Outcome: Though the fair hearing process was initiated by the client, in the end the client’s lawyer found some language with the United States Code which supported the DVR position. The case was withdrawn from the fair hearing process. The client is now seeking another, less contentious, small business.

Problem : William is 46 year old man with an orthopedic impairment and PTSD. He contacted CAP when he felt his VRC was not working in his best interests as far as supporting his goal of being self-employed doing snow removal and landscaping.

Intervention Startegy: A review of the case record indicated that the VR-sanctioned business consultant and that he had an approved business plan. The case record also revealed that the VR counselor has asked for revisions to the business plan. The Counselor also stipulated that William meet with a Social Security Benefit Specialist before the disbursement of any VR Funds.

Outcome: Because this was a time sensitive self employment venture, William balked at what he considered to be stalling tactics by the VRC. CAP agreed and facilitated a meeting between William and the Casework Supervisor. William requested and was granted a change of counselor. He met with the new counselor the same day and they immediately developed a positive working relationship. William got his business up and running with the assistance of VR.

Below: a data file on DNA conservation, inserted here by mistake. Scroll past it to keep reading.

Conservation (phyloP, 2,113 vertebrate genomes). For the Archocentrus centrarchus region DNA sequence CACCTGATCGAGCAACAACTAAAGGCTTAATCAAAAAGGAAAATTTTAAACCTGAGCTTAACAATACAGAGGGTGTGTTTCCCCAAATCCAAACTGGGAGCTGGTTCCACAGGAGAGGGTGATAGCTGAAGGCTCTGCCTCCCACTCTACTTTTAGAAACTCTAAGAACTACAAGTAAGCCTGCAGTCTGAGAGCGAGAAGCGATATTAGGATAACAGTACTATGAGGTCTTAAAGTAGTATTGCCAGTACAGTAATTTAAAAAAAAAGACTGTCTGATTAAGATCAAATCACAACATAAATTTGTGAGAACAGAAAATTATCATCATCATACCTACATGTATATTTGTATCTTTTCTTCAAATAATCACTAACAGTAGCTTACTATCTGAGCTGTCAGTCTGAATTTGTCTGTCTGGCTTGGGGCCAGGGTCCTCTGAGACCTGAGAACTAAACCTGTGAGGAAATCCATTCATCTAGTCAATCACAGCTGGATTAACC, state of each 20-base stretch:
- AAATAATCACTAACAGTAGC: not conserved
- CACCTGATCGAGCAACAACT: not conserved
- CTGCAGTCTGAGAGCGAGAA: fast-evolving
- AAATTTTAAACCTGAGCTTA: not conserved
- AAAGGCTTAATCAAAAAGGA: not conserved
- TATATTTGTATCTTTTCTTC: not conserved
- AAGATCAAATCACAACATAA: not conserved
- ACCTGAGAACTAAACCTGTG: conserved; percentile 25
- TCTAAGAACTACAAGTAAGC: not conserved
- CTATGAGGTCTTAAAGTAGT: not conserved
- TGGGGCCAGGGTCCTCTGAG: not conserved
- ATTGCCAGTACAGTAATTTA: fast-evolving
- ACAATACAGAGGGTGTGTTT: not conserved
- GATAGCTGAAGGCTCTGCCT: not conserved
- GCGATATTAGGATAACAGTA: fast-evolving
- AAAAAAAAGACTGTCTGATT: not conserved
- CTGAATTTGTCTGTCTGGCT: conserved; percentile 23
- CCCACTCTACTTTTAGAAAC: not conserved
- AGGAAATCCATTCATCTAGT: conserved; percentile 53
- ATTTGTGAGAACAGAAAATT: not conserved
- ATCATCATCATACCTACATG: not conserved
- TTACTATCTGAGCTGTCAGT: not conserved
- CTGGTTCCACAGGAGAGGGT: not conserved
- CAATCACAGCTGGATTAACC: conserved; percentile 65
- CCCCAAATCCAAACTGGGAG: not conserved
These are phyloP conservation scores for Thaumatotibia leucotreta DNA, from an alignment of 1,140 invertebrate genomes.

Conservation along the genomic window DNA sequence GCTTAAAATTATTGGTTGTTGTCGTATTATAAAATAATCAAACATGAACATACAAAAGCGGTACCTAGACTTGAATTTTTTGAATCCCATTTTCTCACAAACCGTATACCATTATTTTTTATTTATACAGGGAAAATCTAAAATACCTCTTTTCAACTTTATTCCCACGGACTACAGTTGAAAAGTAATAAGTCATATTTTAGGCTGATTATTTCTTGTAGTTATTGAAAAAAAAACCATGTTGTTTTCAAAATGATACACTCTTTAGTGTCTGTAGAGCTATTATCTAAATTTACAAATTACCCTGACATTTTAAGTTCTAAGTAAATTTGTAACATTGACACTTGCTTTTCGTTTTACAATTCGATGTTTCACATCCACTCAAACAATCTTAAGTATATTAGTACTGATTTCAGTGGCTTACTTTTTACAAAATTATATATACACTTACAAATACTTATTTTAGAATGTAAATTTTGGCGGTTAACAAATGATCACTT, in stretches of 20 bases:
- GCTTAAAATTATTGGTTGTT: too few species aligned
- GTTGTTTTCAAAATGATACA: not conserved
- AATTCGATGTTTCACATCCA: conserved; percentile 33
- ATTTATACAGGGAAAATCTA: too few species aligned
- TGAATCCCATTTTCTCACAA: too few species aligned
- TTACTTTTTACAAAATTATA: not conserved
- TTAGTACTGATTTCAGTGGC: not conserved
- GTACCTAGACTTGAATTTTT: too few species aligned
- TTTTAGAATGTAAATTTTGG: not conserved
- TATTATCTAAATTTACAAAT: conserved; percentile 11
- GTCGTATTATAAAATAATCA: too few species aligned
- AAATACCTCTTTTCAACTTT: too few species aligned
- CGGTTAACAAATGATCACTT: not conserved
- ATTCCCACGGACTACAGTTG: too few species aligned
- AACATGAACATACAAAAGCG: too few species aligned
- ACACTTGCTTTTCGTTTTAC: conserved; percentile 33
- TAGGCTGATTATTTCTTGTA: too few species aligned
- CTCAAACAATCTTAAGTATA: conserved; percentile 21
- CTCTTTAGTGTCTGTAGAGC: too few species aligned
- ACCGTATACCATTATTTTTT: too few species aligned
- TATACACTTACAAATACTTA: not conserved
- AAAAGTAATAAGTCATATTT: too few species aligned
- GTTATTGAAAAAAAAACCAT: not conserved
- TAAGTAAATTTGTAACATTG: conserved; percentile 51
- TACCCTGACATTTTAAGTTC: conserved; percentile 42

Problem: Molly is a 27 year old woman with an anxiety disorder. She contacted CAP after her request to have her Employment Plan amended was denied. She wanted VR’s help to attend a master’s program in library science.

Intervention strategy: A review of the case record revealed that Molly had reached her VR goal to be Literacy Specialist. However, further review indicated her initial goal was to be a librarian and she was discouraged from pursuing this. Additionally, she had experienced great anxiety when she attempted to student teach. CAP assisted the client to obtain labor market information for librarians as well as information about her anxiety disability and if librarian was a goal consistent with her abilities.

Outcome: When the labor market information and additional information about her disability was presented, VR supported her request to amend her employment plan. Therefore, a due process hearing was avoided.